The Oscars 2020: Who should win?

Todd Phillips’ Joker leads all other films for this year’s awards with 11 nominations. (Design by Alex Dascalu/AQ)

With award season well underway, the Oscars are one of the most prestigious ceremonies. In advance of the Academy dishing out those familiar statues, fourth-year St. Thomas University student and movie fan Meah Peers has some predictions for this year’s top honours. The award show will take place Feb. 9.

Best Director – Sam Mendes

The directing category is stacked with some incredibly talented Hollywood legends. While there were no women nominated, each of the five men did produce mesmerizing films. Although he is up against legends Quentin Tarantino and Martin Scorsese, Sam Mendes’s work on 1917 is a cinematic masterpiece. The film is visually stunning and Mendes is probably the front-runner to take home the win. However, he’ll likely be battling it out with the director of Joker, Todd Phillips.

Actress in a Leading Role – Renée Zellweger

The nominated actresses this year all have quite the career behind them. While Charlize Theron gave a stunning performance portraying the real-life Megyn Kelly, Saoirse Ronan also brought the iconic character of Jo March to life in a refreshing way. However, the real decision will likely come down to Scarlett Johansson and Renée Zellweger. Johansson gave arguably the best performance of her career in Marriage Story, but Zellweger made a stunning comeback by playing the legend, Judy Garland, in Judy. With tough competition, Zellweger might snag the win for her mesmerizing portrayal of this icon.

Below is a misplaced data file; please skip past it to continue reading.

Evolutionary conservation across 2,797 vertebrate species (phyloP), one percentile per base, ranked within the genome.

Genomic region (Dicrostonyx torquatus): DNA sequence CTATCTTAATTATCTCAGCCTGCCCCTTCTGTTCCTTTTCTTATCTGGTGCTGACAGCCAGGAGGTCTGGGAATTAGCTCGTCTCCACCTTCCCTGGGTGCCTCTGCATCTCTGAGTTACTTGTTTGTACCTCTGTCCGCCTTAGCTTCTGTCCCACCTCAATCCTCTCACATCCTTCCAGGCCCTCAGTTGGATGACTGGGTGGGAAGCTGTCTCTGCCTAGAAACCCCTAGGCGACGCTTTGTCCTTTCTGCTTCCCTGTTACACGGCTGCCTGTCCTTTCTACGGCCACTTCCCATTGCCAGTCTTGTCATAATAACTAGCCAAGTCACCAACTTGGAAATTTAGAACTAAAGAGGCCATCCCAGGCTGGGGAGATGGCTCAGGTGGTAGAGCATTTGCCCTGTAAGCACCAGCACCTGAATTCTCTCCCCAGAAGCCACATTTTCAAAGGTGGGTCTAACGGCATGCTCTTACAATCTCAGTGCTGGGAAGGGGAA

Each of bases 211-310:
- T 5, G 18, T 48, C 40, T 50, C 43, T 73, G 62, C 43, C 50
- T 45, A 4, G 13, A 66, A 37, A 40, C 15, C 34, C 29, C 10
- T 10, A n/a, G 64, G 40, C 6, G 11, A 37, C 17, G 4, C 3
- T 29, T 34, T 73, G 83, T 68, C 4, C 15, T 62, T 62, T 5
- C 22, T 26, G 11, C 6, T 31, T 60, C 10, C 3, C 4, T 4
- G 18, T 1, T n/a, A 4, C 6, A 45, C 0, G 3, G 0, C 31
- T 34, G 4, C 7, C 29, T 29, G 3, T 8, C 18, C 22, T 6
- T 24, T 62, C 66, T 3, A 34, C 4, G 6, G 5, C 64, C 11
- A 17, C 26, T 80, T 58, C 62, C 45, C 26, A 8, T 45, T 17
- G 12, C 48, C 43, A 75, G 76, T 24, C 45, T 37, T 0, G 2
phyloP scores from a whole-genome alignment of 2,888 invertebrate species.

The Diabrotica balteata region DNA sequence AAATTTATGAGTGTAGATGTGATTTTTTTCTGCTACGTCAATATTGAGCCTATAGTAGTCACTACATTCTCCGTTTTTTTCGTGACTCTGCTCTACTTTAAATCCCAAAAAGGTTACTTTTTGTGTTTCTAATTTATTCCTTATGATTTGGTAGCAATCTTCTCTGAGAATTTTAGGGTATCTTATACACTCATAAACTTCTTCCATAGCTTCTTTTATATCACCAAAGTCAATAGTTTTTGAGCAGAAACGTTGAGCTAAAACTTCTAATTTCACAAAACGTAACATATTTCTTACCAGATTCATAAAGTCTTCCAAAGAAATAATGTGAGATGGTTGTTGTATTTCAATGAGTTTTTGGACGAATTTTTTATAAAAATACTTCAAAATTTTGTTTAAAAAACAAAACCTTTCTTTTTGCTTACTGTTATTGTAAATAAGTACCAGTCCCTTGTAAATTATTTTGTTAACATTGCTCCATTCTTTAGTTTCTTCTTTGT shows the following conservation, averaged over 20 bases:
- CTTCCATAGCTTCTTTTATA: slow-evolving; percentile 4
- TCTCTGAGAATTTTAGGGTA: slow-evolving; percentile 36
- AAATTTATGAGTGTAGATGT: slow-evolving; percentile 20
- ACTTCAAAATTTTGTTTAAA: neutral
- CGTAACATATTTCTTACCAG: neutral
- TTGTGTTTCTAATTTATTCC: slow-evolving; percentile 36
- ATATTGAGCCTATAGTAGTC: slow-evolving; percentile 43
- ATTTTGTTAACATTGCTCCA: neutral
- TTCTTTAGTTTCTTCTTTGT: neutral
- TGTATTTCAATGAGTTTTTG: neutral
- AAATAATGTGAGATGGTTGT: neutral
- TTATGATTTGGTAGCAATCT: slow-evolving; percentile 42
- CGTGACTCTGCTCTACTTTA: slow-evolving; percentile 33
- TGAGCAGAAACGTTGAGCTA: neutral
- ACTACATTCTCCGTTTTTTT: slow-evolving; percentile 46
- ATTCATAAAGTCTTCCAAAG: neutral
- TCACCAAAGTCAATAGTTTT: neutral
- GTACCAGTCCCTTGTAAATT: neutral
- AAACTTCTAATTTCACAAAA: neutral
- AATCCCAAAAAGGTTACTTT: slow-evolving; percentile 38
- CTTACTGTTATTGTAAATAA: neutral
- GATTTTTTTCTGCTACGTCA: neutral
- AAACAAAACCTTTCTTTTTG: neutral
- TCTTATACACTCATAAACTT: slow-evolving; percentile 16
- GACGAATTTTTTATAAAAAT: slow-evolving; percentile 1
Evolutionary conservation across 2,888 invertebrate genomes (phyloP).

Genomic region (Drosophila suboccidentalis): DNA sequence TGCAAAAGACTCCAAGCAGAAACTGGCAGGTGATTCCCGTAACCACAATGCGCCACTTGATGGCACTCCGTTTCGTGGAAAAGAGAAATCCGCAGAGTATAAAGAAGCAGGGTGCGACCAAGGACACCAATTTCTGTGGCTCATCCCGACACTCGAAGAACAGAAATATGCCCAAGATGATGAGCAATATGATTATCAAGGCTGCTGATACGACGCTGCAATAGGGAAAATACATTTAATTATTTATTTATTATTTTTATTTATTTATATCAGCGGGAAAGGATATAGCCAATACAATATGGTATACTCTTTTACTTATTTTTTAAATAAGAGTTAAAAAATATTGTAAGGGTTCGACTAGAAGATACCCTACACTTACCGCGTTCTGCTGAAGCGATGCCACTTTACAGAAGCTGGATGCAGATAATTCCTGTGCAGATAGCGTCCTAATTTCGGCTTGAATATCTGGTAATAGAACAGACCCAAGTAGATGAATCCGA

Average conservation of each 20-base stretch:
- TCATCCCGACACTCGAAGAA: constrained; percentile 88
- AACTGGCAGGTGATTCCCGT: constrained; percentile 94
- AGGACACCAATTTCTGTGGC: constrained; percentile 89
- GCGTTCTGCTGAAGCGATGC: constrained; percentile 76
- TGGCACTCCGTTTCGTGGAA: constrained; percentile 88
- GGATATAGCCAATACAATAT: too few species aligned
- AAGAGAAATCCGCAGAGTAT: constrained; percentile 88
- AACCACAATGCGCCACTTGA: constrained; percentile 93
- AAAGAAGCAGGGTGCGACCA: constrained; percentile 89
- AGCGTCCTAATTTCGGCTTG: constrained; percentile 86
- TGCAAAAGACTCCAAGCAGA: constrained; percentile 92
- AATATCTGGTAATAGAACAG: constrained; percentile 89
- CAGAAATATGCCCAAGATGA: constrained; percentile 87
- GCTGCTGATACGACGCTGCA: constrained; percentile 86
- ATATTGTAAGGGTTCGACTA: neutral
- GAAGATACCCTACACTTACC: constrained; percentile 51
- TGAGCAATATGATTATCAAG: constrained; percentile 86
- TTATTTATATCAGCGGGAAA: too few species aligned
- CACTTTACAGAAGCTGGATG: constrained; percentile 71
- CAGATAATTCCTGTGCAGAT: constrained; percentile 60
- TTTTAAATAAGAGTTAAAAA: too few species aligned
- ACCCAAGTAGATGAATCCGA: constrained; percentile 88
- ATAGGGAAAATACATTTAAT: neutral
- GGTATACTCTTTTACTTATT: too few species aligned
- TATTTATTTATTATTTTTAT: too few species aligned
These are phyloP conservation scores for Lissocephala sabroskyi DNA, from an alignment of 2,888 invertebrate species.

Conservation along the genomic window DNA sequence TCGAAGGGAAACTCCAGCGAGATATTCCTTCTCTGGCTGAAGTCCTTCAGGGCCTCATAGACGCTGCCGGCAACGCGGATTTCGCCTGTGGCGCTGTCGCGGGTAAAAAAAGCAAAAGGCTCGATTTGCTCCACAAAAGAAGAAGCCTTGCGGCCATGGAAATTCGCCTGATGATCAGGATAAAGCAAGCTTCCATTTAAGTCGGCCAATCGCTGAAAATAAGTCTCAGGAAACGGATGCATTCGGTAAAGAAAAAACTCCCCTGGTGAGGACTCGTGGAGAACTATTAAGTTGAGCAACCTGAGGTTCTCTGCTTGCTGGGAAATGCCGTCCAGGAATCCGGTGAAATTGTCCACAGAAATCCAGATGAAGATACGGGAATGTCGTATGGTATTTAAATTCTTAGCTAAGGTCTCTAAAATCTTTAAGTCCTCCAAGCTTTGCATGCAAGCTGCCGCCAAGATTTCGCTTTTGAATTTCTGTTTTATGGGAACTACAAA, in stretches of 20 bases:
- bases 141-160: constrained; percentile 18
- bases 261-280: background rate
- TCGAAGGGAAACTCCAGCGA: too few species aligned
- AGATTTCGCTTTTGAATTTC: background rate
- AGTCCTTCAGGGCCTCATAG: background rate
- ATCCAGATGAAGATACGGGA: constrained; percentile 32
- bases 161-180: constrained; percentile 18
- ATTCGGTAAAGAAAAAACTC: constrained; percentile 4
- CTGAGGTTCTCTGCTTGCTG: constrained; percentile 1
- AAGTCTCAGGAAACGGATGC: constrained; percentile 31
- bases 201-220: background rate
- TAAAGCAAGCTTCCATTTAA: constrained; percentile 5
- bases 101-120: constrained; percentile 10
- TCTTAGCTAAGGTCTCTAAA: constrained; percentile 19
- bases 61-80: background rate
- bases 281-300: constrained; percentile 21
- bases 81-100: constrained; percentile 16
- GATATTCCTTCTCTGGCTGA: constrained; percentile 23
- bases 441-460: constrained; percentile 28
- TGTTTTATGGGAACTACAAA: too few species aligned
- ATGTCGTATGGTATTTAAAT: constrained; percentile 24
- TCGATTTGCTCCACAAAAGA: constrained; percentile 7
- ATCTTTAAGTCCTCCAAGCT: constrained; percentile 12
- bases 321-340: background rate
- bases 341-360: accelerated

Actor in a Leading Role – Joaquin Phoenix

This category is full of talented men who brought some incredible and dynamic characters to life. Even though Phoenix is up against the iconic Leonardo DiCaprio, Phoenix has been dominating this award season for his role as Arthur Fleck in Joker. There is no disputing his talent and he deserves to be the front-runner for the category. He brought this legendary character to life in a wicked, tragic and hypnotic manner.

Actress in a Supporting Role – Laura Dern

While Scarlett Johansson snagged yet another acting nomination, her role in Jojo Rabbit probably won’t steal the win. Florence Pugh, a young and upcoming actress, stunningly portrayed Amy March in Little Women. While it would be well-deserved for this new talent to take home the win, the Oscar will likely end up in Laura Dern’s hands. She actually co-starred with Pugh in Little Women, but her nomination is for her sassy and bold role as Johansson’s divorce lawyer in Marriage Story. These three women are pretty intertwined this year, but only one can take home the Academy Award.

Actor in a Supporting Role – Brad Pitt

This category is actually stacked with more Hollywood legends than most years. While the competition consists of veteran actors with stellar performances, this award will likely be a toss-up between Al Pacino and Brad Pitt. Pitt has dominated the award season so far with his role in Quentin Tarantino’s new film Once Upon A Time … in Hollywood and Pacino starred in Martin Scorsese’s Netflix Original The Irishman. While Pacino brought the infamous Jimmy Hoffa to life in a brilliant and enthralling manner, Pitt dove back into his roots and blew his role as a free-spirited stuntman out of the water. With all deserving, Brad Pitt might tip the scales in his favor.

Best Picture – 1917

The most prestigious of the categories is also the toughest to predict the winner. With incredible flicks in the running, it’s almost anyone’s to win. Each of the nine films would entertain anyone who watched them, but only one can reign victorious. While it would be refreshing and deserved for Bong Joon Ho’s Parasite to take home the win, it’s likely to be a toss-up between 1917 and The Irishman. In fact, Tarantino’s unique masterpiece, Once Upon a Time … in Hollywood also stands a fighting chance. However, Sam Mendes’ war movie has dominated a wide-spread of categories, and might have been the best with all components considered. While it will likely be a nail-biter, the envelope might just read 1917 in golden letters.